11. Dendritic cells are also very numerous in the thymus, where they act in positive and negative selection

** Capture steps of protein Antigen by Antigen presenting cells (APC) dendritic cells :

The epithelia is the physical barrier to prevent infection.



  1. The epithelia contain professional APC such as dendritic cells [DC]( called langerhans cells in skin) , these DCs, are found also in T cell-rich areas of secondary lymphoid organs.

  2. Ag binds to Toll-like receptors on DC epithelial cells and M

  3. Will result in production of inflammatory cytokines (TNF & IL-1)

  4. combination of Cytokines and TLR will activate dendritic cells

  5. result in losing their adhesiveness for epithelial and start in expressing specific surface receptors for chemoattracing cytokines(chemokines) which produced in T cell zone of lymph node

  6. These chemokines direct the dendritic cells to the lymph node.

  7. DCs mature to APC during migration to the lymph node, be able to stimulate T cell

  8. maturation means expressing MHC molecules and co-stimulators

  9. Display Ag to T- cells

See figure 1.0



Fig: 1.0
Macrophages Cells (properties):



    1. Are the mature forms of circulating monocytes that have left the blood and taken up residence in the tissues.

    2. They are prevalent in the connective tissues, the lining of the gastrointestinal and respiratory tracts, the alveoli of the lungs and in the liver, where they are known as Kupffer cells.

    3. Macrophages are long lived cells.

    4. Macrophage when activated , release a variety of cytokines that have important function in natural immunity.

    5. they do not contain any specific receptors

    6. posses certain types of receptors that recognize differential carbohydrate patterns on foreign cells.

    7. have receptors for specific bacterial products such as lipopolysaccharide (LPS)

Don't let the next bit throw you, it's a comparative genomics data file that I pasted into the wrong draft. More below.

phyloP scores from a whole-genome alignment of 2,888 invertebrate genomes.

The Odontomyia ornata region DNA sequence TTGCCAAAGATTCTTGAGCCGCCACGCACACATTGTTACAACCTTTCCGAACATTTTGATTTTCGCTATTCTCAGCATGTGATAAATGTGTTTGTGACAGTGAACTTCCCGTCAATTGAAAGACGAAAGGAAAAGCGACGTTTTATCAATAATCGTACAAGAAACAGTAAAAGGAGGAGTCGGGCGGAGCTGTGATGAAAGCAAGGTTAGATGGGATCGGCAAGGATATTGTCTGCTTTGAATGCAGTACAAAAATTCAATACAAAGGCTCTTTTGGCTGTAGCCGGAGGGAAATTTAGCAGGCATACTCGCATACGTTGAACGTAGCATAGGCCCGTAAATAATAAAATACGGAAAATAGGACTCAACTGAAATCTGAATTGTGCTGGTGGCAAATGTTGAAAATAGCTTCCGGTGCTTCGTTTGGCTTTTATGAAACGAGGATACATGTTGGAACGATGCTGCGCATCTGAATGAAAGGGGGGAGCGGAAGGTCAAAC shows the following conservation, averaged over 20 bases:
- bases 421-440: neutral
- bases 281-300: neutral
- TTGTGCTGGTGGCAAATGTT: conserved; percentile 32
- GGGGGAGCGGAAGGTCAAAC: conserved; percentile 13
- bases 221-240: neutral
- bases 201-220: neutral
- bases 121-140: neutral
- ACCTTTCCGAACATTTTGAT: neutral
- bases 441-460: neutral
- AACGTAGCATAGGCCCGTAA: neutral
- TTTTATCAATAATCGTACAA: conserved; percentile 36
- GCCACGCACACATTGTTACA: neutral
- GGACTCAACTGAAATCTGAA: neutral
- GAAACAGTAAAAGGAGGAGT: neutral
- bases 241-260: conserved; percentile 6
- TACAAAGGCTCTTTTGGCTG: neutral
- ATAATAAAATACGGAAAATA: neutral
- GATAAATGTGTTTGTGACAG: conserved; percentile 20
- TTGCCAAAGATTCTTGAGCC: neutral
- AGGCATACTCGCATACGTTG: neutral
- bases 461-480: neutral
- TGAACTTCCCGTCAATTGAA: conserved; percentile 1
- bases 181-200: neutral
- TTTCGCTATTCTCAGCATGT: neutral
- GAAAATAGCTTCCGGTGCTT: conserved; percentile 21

B cells (properties):

  1. the least efficient antigen presenting cells

  2. they possess specific antigen receptors, surface immunoglobulins.

  3. B cells ingest soluble proteins by pinocytosis

  4. recognize wide variety of Ags: proteins, polysaccharides, lipids & small chemicals

  5. present antigen via MHC-II.

  6. To express co-stimulatory molecules they need to be activated by Th cells

B cells Recognition to microbes is either

Recognize Ags of microbes Ags are delivered to them by other

cells in lymphoid organs
Function of the Professional APCs:

    1. They are very efficient at internalizing antigen, either by phagocytosis or by endocytosis,

    2. They display a fragment of the antigen, bound to a class II MHC molecule, on their membrane.

    3. The T cell recognizes and interacts with the antigen-class II MHC molecule complex on the membrane of the antigen presenting cell.

    4. A co-stimulatory signal is then produced by the antigen presenting cell, leading to activation of the T cell.



The differences between the three APCs:





Macrophage

Dendritic Cell

B cell

MHC-II Expression

Low levels.
Induced by Bacteria and/or Cytokines

Always Expressed.

Always Expressed.
Inducible upon Activation

Antigen type and
presentation by MHC

Extracellular Antigens:
presentation via MHC-II

Intracellular &
Extracellular Antigens:
presentation via MHC-I & II

Extracellular Antigen binds
to specific Ig receptors:
presentation via MHC-II

Co-Stimulation
(B7 expression)

Low levels.
Induced by Bacteria and/or Cytokines

Always expressed
at high Levels

Low levels.
Inducible upon Activation

Location

Lymphoid tissue
Connective tissue
Body Cavities

Lymphoid tissue
Connective tissue
Epithelium

Lymphoid tissues.
Blood